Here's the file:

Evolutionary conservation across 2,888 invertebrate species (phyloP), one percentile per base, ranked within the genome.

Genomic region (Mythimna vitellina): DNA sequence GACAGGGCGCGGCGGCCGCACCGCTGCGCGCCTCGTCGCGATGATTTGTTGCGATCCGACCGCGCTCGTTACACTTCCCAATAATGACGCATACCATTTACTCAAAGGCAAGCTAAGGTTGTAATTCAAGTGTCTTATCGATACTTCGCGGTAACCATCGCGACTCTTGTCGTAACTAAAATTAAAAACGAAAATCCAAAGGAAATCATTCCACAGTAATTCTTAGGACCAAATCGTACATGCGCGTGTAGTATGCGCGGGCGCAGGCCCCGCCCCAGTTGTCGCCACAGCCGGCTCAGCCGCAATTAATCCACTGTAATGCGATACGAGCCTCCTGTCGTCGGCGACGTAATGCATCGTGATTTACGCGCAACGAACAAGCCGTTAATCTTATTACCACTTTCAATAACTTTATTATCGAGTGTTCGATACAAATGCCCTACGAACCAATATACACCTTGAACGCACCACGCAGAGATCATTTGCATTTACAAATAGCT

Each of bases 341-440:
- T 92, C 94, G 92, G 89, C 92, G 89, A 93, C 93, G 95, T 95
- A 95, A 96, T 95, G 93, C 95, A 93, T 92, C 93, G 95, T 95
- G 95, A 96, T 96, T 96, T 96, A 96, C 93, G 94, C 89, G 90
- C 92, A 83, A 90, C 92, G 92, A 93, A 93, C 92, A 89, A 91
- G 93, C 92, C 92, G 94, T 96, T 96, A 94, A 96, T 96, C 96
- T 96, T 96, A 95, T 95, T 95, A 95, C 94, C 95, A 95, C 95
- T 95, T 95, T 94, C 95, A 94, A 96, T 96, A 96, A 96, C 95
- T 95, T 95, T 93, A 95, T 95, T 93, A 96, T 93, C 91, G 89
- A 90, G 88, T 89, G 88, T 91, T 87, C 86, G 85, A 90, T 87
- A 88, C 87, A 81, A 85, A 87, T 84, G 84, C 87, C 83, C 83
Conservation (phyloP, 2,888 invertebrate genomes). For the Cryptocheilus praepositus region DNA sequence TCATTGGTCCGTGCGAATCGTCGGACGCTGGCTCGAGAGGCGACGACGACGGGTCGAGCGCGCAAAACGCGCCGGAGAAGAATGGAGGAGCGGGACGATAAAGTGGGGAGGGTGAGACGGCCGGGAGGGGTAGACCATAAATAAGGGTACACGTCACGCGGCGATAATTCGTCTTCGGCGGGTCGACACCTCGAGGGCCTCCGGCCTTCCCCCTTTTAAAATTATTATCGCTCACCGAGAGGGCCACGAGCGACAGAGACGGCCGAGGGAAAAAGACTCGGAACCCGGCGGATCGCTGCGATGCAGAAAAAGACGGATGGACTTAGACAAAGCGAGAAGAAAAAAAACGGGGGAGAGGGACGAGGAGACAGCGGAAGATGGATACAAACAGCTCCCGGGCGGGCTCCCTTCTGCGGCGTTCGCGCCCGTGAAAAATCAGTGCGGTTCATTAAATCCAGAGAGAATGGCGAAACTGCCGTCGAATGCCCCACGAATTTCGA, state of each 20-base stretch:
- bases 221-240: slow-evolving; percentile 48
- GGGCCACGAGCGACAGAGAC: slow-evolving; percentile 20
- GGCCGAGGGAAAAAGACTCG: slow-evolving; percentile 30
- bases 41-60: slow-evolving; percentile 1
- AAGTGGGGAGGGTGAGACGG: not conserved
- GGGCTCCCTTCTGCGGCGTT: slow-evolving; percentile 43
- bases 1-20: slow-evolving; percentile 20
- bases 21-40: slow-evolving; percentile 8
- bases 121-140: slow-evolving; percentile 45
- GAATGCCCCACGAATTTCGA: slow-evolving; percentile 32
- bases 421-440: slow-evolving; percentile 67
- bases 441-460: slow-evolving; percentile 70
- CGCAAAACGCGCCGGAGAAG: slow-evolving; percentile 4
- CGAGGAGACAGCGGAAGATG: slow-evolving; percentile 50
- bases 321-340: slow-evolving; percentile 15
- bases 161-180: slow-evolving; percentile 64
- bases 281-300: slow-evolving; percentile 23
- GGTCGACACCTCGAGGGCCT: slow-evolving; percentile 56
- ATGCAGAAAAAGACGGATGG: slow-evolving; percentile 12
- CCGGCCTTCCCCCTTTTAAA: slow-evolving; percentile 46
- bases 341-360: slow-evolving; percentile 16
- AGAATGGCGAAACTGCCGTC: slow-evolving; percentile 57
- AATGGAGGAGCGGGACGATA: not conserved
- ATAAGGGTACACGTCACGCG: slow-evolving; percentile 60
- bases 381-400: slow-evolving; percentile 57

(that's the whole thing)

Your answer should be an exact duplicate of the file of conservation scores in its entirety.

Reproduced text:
Evolutionary conservation across 2,888 invertebrate species (phyloP), one percentile per base, ranked within the genome.

Genomic region (Mythimna vitellina): DNA sequence GACAGGGCGCGGCGGCCGCACCGCTGCGCGCCTCGTCGCGATGATTTGTTGCGATCCGACCGCGCTCGTTACACTTCCCAATAATGACGCATACCATTTACTCAAAGGCAAGCTAAGGTTGTAATTCAAGTGTCTTATCGATACTTCGCGGTAACCATCGCGACTCTTGTCGTAACTAAAATTAAAAACGAAAATCCAAAGGAAATCATTCCACAGTAATTCTTAGGACCAAATCGTACATGCGCGTGTAGTATGCGCGGGCGCAGGCCCCGCCCCAGTTGTCGCCACAGCCGGCTCAGCCGCAATTAATCCACTGTAATGCGATACGAGCCTCCTGTCGTCGGCGACGTAATGCATCGTGATTTACGCGCAACGAACAAGCCGTTAATCTTATTACCACTTTCAATAACTTTATTATCGAGTGTTCGATACAAATGCCCTACGAACCAATATACACCTTGAACGCACCACGCAGAGATCATTTGCATTTACAAATAGCT

Each of bases 341-440:
- T 92, C 94, G 92, G 89, C 92, G 89, A 93, C 93, G 95, T 95
- A 95, A 96, T 95, G 93, C 95, A 93, T 92, C 93, G 95, T 95
- G 95, A 96, T 96, T 96, T 96, A 96, C 93, G 94, C 89, G 90
- C 92, A 83, A 90, C 92, G 92, A 93, A 93, C 92, A 89, A 91
- G 93, C 92, C 92, G 94, T 96, T 96, A 94, A 96, T 96, C 96
- T 96, T 96, A 95, T 95, T 95, A 95, C 94, C 95, A 95, C 95
- T 95, T 95, T 94, C 95, A 94, A 96, T 96, A 96, A 96, C 95
- T 95, T 95, T 93, A 95, T 95, T 93, A 96, T 93, C 91, G 89
- A 90, G 88, T 89, G 88, T 91, T 87, C 86, G 85, A 90, T 87
- A 88, C 87, A 81, A 85, A 87, T 84, G 84, C 87, C 83, C 83
Conservation (phyloP, 2,888 invertebrate genomes). For the Cryptocheilus praepositus region DNA sequence TCATTGGTCCGTGCGAATCGTCGGACGCTGGCTCGAGAGGCGACGACGACGGGTCGAGCGCGCAAAACGCGCCGGAGAAGAATGGAGGAGCGGGACGATAAAGTGGGGAGGGTGAGACGGCCGGGAGGGGTAGACCATAAATAAGGGTACACGTCACGCGGCGATAATTCGTCTTCGGCGGGTCGACACCTCGAGGGCCTCCGGCCTTCCCCCTTTTAAAATTATTATCGCTCACCGAGAGGGCCACGAGCGACAGAGACGGCCGAGGGAAAAAGACTCGGAACCCGGCGGATCGCTGCGATGCAGAAAAAGACGGATGGACTTAGACAAAGCGAGAAGAAAAAAAACGGGGGAGAGGGACGAGGAGACAGCGGAAGATGGATACAAACAGCTCCCGGGCGGGCTCCCTTCTGCGGCGTTCGCGCCCGTGAAAAATCAGTGCGGTTCATTAAATCCAGAGAGAATGGCGAAACTGCCGTCGAATGCCCCACGAATTTCGA, state of each 20-base stretch:
- bases 221-240: slow-evolving; percentile 48
- GGGCCACGAGCGACAGAGAC: slow-evolving; percentile 20
- GGCCGAGGGAAAAAGACTCG: slow-evolving; percentile 30
- bases 41-60: slow-evolving; percentile 1
- AAGTGGGGAGGGTGAGACGG: not conserved
- GGGCTCCCTTCTGCGGCGTT: slow-evolving; percentile 43
- bases 1-20: slow-evolving; percentile 20
- bases 21-40: slow-evolving; percentile 8
- bases 121-140: slow-evolving; percentile 45
- GAATGCCCCACGAATTTCGA: slow-evolving; percentile 32
- bases 421-440: slow-evolving; percentile 67
- bases 441-460: slow-evolving; percentile 70
- CGCAAAACGCGCCGGAGAAG: slow-evolving; percentile 4
- CGAGGAGACAGCGGAAGATG: slow-evolving; percentile 50
- bases 321-340: slow-evolving; percentile 15
- bases 161-180: slow-evolving; percentile 64
- bases 281-300: slow-evolving; percentile 23
- GGTCGACACCTCGAGGGCCT: slow-evolving; percentile 56
- ATGCAGAAAAAGACGGATGG: slow-evolving; percentile 12
- CCGGCCTTCCCCCTTTTAAA: slow-evolving; percentile 46
- bases 341-360: slow-evolving; percentile 16
- AGAATGGCGAAACTGCCGTC: slow-evolving; percentile 57
- AATGGAGGAGCGGGACGATA: not conserved
- ATAAGGGTACACGTCACGCG: slow-evolving; percentile 60
- bases 381-400: slow-evolving; percentile 57